Director of CIA, Clinton administration, 1993-1995. (Reported to have met only twice with Clinton during time as CIA chief.)
Energy and national security adviser.
Speaking to a group of college students in 2003 about Iraq, he stated that "… the United States is engaged in World War IV." Described the Cold War as the third world war. Then said, "This fourth world war, I think, will last considerably longer than either World Wars I or II did for us. Hopefully not the full four-plus decades of the Cold War."
John R. Bolton
Former U.S. ambassador to U.N. (Nomination to U.N. rejected by Senate, but George W. Bush put him in place on a recess appointment. Name floated for possible secretary of state for McCain.
Ardent supporter of McCain for president in 2009.
Publicly derided the United Nations: In 1994, he stated "there is no United Nations. There is an international community that occasionally can be led by the only real power left in the world, and that's the United States, when it suits our interest, and when we can get others to go along." Advocates attacking Iran.
Robert B. Zollick
President, World Bank.
Announced in 2006 he would be joining McCain presidential campaign for domestic and foreign policy but instead replaced Wolfowitz as president of World Bank in 2007.
Has touted virtues of corporate globalization under the rubric of "comprehensive free trade." But as Kevin Watkins, head researcher for Oxfan, stated, he pays no heed to the effects of the "blind pursuit of US economic and corporate special interests" on the world's poor.
American Enterprise Institute for Public Policy Research (home to other PNAC members including Wolfowitz and Pearle.)
Foreign policy adviser.
Defended warrantless eavesdropping on Americans by claiming that Constitution "created a unitary chief executive. That chief executive could, in times of war or emergency, act with the decisiveness, dispatch and, yes, secrecy, needed to protect the country and its citizens."
Richard L. Armitage
Former deputy secretary of state in George W. Bush administration.
Foreign policy adviser.
By his own admission, was responsible for leaking CIA agent Valerie Plame's CIA identity to the press. Allegedly involved in Iran-Contra affair during Reagan administration.
Council on Foreign Relations.
Foreign policy adviser.
Stating that U.S. should "unambiguously ... embrace its imperial role," has advocated attacking other Middle East countries in addition to Iraq and Iran, including Syria. Said McCain's "bellicose aura" could "scare the snot out of our enemies," who "would be more afraid to mess with him" than with other then-potential presidential candidates.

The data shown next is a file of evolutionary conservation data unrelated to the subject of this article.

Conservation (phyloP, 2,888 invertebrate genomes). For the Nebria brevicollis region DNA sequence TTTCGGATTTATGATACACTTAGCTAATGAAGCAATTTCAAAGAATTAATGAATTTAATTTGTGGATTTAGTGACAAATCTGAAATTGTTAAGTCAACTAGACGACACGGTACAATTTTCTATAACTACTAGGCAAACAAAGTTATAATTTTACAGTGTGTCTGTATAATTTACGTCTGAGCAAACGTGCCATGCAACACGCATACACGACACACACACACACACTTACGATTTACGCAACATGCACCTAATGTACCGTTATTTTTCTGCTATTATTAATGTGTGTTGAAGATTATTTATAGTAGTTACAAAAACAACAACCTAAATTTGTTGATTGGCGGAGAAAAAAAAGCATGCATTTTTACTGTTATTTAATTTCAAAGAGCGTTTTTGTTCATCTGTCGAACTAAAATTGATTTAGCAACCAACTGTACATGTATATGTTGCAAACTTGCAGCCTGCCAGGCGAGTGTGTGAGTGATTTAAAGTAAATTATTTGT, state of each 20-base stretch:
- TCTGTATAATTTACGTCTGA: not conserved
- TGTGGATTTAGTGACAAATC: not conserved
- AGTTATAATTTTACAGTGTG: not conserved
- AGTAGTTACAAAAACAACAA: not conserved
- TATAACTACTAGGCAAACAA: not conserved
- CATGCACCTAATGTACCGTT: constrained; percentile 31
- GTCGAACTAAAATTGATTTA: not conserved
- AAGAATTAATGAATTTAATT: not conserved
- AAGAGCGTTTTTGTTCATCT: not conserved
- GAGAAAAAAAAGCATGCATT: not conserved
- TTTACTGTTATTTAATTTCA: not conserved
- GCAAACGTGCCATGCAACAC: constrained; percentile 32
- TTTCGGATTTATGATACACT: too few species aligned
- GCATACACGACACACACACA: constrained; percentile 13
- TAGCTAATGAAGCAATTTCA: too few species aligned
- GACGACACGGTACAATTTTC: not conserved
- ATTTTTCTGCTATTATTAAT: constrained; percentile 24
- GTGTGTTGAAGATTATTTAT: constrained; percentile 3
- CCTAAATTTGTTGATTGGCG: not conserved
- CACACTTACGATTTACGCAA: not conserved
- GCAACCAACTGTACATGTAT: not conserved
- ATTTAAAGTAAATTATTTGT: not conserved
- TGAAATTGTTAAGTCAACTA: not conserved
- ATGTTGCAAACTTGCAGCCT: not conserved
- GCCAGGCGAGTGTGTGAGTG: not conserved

Henry A. Kissinger
President Nixon's secretary of state.
Embraces expansionist power politics.
Played major role in secret bombings of Cambodia during Nixon administration as well as having had alleged involvement in covert assassination plots and human rights violations in Latin America.
What's in Store for Us if McCain Becomes President
That McCain has surrounded himself with such like-minded advisers who support the narrow PNAC agenda speaks to his unwillingness to hear and consider alternative perspectives. In fact, six out of 10 civilian foreign advisers to McCain are PNAC veterans. Even the newly appointed deputy communications director of the McCain campaign, Michael Goldfard, has been a research associate for PNAC. A die-hard adherent of the "unitary authority" of the chief executive, he recently stated that the framers of the United States Constitution advocated an "executive with near dictatorial power in pursuing foreign policy and war."
Add to this list other major PNAC figures such as Paul Wolfowitz, Richard Pearle, Zalmay Khalilzad, and Dick Cheney who would probably play a significant role in a McCain administration and it is clear in what direction this nation would be moving.
A McCain administration would be likely to:
· Invest incredible amounts of money in sustaining multiple, simultaneous wars overseas at the expense of neglecting pressing concerns at home, including the economy, health care, the environment and education.
· Stockpile nuclear weapons, while seeking to prohibit its adversaries from having them.
· Attempt to shield the U.S. with a multilayered missile defense system based on land, at sea, in the air and in space, while demanding that nations that are not its allies become sitting ducks.
· Strive to develop more potent chemical and biological weapons—not to mention the genotype-specific variety, while at the same time claiming to be fighting a "war on terror."
· Legalize "Total Information Awareness"—going through all Americans' phone calls, e-mail messages and other personal records without needing probable cause.
· Take control of the Internet, globally using it as an offensive political weapon—while claiming to be spreading democracy throughout the world.
· Dispense with checks and balances in favor of the "unitary executive authority" of the president.
· Alienate nations that refuse to join our war coalitions.
· Deny that there is (or can be) a United Nations.
A McCain administration would rule by fear, perceive right in terms of military might and subscribe to the idea of "do as I say and not as I do." As a consequence, instead of rebuilding the image of America as a model of justice and civility, it would further sully respect for this nation throughout the world.
Elliot D. Cohen, Ph.D., is a political analyst and media critic. His most recent book is "The Last Days of Democracy: How Big Media and Power-Hungry Government Are Turning America Into a Dictatorship." He was first-prize winner of the 2007 Project Censored Award.